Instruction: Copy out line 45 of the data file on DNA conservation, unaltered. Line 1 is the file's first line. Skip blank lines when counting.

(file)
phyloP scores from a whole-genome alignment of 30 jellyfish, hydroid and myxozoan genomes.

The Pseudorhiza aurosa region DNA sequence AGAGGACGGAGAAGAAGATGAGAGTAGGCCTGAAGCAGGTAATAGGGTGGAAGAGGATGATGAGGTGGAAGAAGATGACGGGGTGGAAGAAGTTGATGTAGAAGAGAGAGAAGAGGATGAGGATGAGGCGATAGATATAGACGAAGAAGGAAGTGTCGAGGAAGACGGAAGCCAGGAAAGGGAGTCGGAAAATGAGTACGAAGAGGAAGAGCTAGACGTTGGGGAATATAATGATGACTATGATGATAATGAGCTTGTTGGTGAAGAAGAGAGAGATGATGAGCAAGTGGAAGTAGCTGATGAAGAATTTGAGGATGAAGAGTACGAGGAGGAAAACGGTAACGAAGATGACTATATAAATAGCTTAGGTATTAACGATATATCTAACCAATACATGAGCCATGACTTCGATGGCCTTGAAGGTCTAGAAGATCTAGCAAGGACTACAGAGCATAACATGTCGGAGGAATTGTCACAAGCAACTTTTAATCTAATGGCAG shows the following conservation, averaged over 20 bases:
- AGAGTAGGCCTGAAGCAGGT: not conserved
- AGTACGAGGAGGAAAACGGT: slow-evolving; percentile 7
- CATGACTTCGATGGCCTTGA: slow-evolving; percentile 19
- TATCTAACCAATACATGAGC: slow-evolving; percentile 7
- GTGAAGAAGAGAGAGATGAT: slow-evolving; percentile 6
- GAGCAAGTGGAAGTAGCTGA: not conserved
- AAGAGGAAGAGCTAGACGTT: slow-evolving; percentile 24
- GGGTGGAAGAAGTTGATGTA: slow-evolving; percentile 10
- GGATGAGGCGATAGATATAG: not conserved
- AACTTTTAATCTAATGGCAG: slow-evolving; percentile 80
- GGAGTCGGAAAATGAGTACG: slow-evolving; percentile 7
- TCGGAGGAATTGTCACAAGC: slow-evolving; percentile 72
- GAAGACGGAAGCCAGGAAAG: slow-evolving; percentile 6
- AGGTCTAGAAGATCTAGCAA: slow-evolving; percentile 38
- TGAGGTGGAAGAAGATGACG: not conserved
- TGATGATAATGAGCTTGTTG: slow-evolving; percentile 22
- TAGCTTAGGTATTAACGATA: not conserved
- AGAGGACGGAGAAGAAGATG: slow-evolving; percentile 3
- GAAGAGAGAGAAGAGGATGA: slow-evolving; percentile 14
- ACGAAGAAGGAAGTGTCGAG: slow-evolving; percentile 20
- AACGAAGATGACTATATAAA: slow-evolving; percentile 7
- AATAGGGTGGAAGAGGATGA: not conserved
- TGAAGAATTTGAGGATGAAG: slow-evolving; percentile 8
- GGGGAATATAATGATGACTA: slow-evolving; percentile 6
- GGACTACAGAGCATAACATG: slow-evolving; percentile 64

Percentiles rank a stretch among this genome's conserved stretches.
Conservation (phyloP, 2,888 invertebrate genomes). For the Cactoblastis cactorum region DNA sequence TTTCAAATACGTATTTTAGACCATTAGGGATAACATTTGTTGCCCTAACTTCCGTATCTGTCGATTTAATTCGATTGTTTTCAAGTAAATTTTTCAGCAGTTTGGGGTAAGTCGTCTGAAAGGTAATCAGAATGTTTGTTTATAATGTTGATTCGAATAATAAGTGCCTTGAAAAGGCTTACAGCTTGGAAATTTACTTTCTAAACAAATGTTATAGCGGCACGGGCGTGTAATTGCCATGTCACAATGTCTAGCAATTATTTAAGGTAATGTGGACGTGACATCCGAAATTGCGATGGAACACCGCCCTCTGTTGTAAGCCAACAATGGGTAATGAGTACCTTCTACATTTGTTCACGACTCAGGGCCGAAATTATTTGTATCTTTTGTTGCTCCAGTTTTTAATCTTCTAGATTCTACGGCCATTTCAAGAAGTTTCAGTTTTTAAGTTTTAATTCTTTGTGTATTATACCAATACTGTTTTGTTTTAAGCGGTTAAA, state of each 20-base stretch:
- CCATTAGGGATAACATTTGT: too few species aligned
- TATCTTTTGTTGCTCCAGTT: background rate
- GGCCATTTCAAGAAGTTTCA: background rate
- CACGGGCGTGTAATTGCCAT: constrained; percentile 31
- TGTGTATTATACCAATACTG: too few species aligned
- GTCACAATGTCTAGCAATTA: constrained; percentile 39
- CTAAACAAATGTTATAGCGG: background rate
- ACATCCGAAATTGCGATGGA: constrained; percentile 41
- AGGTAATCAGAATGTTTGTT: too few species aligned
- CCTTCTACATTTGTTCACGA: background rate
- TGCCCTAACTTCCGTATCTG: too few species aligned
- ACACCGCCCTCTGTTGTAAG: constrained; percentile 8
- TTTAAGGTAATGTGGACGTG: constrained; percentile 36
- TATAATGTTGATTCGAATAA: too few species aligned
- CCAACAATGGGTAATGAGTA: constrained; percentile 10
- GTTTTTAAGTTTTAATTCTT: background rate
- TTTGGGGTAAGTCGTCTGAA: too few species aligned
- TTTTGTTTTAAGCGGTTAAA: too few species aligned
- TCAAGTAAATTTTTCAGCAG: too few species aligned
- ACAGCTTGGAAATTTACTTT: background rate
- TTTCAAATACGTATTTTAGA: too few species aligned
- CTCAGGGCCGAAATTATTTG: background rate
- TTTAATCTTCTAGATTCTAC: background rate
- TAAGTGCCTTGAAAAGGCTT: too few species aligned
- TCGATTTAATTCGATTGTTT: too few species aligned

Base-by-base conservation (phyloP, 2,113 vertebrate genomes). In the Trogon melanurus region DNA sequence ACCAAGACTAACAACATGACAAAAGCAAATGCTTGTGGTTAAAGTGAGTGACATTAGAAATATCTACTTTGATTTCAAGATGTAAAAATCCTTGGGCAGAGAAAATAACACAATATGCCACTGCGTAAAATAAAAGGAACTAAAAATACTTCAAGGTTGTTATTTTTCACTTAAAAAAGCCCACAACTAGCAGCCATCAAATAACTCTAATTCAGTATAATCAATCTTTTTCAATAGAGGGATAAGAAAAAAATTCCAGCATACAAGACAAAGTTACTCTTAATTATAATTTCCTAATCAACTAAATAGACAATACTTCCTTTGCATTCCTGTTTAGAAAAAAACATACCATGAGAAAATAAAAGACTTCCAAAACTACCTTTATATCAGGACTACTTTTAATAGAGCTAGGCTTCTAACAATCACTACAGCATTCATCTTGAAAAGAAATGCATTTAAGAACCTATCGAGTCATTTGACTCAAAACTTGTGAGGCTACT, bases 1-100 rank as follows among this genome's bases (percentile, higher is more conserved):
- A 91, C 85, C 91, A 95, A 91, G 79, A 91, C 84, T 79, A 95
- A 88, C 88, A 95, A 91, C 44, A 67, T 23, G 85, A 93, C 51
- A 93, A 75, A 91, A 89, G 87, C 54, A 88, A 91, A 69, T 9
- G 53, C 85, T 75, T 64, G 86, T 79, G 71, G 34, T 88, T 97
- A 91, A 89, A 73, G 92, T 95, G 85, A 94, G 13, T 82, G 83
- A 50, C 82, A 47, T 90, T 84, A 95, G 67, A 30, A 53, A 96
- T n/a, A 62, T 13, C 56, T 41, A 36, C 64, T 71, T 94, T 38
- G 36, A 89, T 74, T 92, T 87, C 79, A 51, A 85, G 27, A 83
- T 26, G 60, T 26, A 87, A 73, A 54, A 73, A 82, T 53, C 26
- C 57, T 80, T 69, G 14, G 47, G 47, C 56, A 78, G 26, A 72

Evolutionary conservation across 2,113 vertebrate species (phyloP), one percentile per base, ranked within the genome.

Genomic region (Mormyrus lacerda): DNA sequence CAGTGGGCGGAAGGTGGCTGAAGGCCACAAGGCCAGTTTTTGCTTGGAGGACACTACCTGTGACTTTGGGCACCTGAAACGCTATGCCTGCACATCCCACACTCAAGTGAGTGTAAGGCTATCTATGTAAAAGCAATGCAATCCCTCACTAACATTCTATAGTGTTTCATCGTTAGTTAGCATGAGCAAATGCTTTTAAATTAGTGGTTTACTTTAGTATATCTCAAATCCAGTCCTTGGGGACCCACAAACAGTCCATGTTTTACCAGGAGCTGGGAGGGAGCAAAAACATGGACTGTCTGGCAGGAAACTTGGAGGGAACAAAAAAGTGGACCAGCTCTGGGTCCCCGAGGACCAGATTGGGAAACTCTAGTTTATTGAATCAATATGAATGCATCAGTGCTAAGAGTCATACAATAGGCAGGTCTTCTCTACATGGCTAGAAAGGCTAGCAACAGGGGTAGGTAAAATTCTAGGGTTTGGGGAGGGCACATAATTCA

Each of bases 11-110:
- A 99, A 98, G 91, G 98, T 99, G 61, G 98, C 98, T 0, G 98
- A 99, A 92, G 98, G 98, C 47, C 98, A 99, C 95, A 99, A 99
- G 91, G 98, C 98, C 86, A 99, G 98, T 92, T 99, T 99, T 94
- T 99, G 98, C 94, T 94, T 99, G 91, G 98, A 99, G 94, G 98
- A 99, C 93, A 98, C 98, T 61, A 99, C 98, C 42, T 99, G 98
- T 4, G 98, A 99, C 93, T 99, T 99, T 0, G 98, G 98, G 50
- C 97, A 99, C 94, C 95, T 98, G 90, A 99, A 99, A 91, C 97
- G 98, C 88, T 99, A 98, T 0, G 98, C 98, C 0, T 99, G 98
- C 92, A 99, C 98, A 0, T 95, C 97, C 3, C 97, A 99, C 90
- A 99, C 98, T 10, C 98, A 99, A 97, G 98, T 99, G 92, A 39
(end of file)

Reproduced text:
- GTTTTTAAGTTTTAATTCTT: background rate